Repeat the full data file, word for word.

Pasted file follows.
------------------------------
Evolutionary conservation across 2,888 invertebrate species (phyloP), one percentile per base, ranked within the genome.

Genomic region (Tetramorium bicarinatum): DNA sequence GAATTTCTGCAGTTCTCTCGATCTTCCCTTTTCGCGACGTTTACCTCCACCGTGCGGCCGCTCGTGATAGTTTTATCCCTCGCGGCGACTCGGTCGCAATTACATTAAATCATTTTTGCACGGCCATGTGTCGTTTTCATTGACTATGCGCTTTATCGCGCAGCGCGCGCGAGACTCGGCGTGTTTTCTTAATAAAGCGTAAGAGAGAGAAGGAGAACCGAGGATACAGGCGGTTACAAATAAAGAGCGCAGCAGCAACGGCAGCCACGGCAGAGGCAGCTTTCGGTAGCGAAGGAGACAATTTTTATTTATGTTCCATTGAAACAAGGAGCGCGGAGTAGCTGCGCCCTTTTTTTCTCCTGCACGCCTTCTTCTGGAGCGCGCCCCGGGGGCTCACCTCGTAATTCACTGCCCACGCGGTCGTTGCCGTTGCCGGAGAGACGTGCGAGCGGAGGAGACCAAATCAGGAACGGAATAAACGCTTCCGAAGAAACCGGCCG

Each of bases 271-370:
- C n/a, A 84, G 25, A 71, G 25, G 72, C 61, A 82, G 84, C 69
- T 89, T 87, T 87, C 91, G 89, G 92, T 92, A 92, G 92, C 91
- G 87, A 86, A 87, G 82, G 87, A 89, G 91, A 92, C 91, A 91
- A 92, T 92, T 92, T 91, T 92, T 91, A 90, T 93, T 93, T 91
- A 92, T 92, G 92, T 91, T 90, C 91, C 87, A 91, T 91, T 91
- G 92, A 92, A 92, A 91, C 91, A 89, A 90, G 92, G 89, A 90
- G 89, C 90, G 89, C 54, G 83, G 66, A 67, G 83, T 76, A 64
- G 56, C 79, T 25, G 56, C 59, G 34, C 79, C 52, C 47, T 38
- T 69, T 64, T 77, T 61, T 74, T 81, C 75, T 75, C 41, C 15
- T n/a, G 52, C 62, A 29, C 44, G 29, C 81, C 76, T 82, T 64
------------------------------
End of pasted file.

Evolutionary conservation across 2,888 invertebrate species (phyloP), one percentile per base, ranked within the genome.

Genomic region (Tetramorium bicarinatum): DNA sequence GAATTTCTGCAGTTCTCTCGATCTTCCCTTTTCGCGACGTTTACCTCCACCGTGCGGCCGCTCGTGATAGTTTTATCCCTCGCGGCGACTCGGTCGCAATTACATTAAATCATTTTTGCACGGCCATGTGTCGTTTTCATTGACTATGCGCTTTATCGCGCAGCGCGCGCGAGACTCGGCGTGTTTTCTTAATAAAGCGTAAGAGAGAGAAGGAGAACCGAGGATACAGGCGGTTACAAATAAAGAGCGCAGCAGCAACGGCAGCCACGGCAGAGGCAGCTTTCGGTAGCGAAGGAGACAATTTTTATTTATGTTCCATTGAAACAAGGAGCGCGGAGTAGCTGCGCCCTTTTTTTCTCCTGCACGCCTTCTTCTGGAGCGCGCCCCGGGGGCTCACCTCGTAATTCACTGCCCACGCGGTCGTTGCCGTTGCCGGAGAGACGTGCGAGCGGAGGAGACCAAATCAGGAACGGAATAAACGCTTCCGAAGAAACCGGCCG

Each of bases 271-370:
- C n/a, A 84, G 25, A 71, G 25, G 72, C 61, A 82, G 84, C 69
- T 89, T 87, T 87, C 91, G 89, G 92, T 92, A 92, G 92, C 91
- G 87, A 86, A 87, G 82, G 87, A 89, G 91, A 92, C 91, A 91
- A 92, T 92, T 92, T 91, T 92, T 91, A 90, T 93, T 93, T 91
- A 92, T 92, G 92, T 91, T 90, C 91, C 87, A 91, T 91, T 91
- G 92, A 92, A 92, A 91, C 91, A 89, A 90, G 92, G 89, A 90
- G 89, C 90, G 89, C 54, G 83, G 66, A 67, G 83, T 76, A 64
- G 56, C 79, T 25, G 56, C 59, G 34, C 79, C 52, C 47, T 38
- T 69, T 64, T 77, T 61, T 74, T 81, C 75, T 75, C 41, C 15
- T n/a, G 52, C 62, A 29, C 44, G 29, C 81, C 76, T 82, T 64